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I’m Dan Hounsell, editor of Maintenance Solutions magazine. Today's topic is, ADA: The Outside Story.
Accessibility is intended primarily to ensure the equal use and enjoyment of institutional and commercial facilities for people with disabilities, but it provides benefits for everyone. Using the Americans with Disabilities Act (ADA) requirements as a baseline, maintenance and engineering managers can expand on accessibility, incorporate elements of universal design, and make facilities more usable to more people. Consider these two exterior areas of facilities:
Parking. Using placards to indicate handicapped parking is on the rise. ADA provides a numerical table to help managers determine the required number of reserved accessible van and car spaces. These are minimum standards, so if space is available, managers can include additional spaces. If a facility has multiple entrances or levels of parking, consider spreading these spaces out among the entrances or levels.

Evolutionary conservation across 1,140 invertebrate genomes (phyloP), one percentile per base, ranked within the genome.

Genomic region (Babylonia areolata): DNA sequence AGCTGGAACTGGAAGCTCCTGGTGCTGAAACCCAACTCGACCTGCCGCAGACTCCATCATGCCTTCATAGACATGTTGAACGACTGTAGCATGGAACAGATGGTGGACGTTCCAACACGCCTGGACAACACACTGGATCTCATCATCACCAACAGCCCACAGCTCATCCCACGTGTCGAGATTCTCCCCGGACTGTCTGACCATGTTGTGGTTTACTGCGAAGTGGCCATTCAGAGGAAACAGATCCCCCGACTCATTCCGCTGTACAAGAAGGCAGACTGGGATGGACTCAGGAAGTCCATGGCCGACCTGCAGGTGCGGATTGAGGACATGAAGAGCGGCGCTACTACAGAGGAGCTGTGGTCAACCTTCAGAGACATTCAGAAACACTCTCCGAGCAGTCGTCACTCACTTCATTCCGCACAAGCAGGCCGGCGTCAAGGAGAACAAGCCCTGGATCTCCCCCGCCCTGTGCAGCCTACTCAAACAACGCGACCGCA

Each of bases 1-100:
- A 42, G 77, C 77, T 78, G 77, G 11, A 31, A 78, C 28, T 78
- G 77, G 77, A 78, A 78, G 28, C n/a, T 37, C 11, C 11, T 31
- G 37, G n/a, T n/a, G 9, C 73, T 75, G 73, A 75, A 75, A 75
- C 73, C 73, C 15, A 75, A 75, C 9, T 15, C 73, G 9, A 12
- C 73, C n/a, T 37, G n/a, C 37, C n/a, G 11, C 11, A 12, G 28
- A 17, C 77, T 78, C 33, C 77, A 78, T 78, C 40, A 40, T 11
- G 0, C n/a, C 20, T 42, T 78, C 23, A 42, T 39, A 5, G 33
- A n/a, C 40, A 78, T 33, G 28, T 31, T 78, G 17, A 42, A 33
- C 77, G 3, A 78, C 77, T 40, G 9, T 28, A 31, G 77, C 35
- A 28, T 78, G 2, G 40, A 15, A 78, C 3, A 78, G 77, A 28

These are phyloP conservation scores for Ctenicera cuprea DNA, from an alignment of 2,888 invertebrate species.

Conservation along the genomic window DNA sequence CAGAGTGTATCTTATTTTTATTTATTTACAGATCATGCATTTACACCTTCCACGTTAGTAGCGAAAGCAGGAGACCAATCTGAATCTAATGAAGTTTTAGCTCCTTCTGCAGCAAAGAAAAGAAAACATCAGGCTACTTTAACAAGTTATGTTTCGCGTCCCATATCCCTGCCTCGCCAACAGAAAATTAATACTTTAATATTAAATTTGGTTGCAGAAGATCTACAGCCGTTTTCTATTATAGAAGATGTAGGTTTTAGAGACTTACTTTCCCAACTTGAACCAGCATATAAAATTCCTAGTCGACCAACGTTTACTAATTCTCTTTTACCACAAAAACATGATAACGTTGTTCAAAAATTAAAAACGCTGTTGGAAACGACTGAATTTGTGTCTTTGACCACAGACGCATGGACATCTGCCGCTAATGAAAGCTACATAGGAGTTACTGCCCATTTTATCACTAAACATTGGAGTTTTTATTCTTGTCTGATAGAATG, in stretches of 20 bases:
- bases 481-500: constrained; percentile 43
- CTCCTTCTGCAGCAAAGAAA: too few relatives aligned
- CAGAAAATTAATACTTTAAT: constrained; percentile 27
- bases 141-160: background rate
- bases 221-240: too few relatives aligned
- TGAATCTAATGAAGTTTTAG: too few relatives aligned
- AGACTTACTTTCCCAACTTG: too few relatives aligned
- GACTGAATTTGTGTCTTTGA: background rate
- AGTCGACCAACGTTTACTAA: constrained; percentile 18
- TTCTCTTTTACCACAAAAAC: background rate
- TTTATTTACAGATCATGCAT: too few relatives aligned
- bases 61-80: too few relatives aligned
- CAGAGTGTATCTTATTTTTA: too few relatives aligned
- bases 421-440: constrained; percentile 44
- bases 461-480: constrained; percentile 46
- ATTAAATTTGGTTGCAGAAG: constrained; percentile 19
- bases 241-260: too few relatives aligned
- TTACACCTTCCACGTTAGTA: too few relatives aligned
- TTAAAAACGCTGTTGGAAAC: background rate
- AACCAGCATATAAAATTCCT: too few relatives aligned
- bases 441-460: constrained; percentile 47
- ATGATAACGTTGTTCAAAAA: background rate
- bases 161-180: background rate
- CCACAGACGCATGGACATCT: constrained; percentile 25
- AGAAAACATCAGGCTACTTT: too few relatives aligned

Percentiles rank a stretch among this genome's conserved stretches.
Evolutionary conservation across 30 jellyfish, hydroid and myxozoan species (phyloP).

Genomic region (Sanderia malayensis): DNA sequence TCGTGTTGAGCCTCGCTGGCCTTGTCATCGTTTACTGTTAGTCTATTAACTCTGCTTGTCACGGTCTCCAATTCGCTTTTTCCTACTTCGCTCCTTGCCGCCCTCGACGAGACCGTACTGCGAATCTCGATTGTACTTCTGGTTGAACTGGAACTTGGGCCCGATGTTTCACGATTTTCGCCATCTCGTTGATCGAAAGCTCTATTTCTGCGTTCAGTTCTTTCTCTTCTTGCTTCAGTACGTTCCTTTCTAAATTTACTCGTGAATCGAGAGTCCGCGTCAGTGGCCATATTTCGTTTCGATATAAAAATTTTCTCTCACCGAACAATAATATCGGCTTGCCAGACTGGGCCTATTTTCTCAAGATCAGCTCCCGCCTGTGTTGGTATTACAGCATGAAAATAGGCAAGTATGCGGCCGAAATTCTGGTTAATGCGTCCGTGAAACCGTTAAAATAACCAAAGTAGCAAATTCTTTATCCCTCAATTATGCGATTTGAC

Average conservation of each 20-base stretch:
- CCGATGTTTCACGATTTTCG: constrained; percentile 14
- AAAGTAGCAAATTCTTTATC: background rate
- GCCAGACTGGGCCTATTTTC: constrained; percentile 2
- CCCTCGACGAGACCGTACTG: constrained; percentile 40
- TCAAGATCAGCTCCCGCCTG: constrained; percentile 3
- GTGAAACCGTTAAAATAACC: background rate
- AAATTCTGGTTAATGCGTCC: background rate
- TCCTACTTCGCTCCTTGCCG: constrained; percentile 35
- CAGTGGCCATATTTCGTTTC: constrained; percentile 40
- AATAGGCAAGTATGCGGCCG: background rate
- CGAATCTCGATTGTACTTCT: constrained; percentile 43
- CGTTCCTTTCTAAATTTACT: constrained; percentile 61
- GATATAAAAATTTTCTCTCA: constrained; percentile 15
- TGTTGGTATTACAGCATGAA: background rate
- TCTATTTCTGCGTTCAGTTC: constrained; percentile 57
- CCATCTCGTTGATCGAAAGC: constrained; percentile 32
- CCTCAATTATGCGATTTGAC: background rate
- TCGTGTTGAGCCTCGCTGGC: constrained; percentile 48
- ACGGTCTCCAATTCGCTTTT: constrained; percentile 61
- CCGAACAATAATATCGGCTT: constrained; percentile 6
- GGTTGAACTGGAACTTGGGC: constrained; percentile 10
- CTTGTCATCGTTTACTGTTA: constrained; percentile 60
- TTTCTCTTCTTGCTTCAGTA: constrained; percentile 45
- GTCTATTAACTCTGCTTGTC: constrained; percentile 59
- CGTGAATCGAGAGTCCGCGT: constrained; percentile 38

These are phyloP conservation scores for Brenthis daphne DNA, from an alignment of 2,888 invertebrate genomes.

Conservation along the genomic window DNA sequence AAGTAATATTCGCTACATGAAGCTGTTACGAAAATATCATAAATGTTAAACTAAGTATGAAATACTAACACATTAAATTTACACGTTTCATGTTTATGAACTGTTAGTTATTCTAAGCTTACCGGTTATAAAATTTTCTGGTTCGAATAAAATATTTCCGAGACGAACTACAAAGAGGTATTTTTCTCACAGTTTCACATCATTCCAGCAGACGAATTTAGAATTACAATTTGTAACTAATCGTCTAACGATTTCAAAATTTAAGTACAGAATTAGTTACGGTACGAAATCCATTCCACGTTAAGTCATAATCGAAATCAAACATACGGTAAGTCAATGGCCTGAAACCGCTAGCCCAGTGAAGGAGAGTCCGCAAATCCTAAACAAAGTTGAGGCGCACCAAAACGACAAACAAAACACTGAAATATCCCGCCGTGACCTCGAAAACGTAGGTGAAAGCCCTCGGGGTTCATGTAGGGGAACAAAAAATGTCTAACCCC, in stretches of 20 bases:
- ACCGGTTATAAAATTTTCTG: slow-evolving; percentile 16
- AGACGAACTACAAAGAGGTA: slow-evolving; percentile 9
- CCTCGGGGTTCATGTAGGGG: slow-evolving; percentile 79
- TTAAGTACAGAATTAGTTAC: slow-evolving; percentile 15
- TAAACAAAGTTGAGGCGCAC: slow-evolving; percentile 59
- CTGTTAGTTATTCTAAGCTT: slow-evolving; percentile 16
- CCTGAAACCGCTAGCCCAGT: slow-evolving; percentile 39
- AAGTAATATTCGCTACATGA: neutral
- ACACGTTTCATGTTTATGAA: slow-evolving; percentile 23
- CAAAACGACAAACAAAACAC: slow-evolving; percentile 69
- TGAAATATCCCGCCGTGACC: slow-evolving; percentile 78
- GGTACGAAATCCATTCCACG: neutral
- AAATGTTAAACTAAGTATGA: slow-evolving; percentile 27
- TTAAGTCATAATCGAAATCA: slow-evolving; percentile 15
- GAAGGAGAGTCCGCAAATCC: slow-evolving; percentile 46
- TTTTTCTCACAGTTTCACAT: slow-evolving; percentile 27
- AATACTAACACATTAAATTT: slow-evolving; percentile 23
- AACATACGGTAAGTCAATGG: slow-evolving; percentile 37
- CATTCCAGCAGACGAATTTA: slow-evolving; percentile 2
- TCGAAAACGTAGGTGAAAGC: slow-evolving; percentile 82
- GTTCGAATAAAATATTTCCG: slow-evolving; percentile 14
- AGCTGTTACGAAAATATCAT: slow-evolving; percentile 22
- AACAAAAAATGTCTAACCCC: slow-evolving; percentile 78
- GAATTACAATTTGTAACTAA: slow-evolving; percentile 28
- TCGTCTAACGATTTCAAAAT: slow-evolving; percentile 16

Exterior areas. Sidewalks, pathways and other areas of pedestrian travel are critical areas for proper maintenance. This work can ensure walking surfaces are clear and dry and that plowed snow is not deposited into the accessible parking spaces or at the bottom of curb ramps. But it also is important to make sure walking surfaces remain smooth and free of gaps, cracks and other obstacles. These areas present trip hazards for anyone, particularly those who have trouble seeing or walking.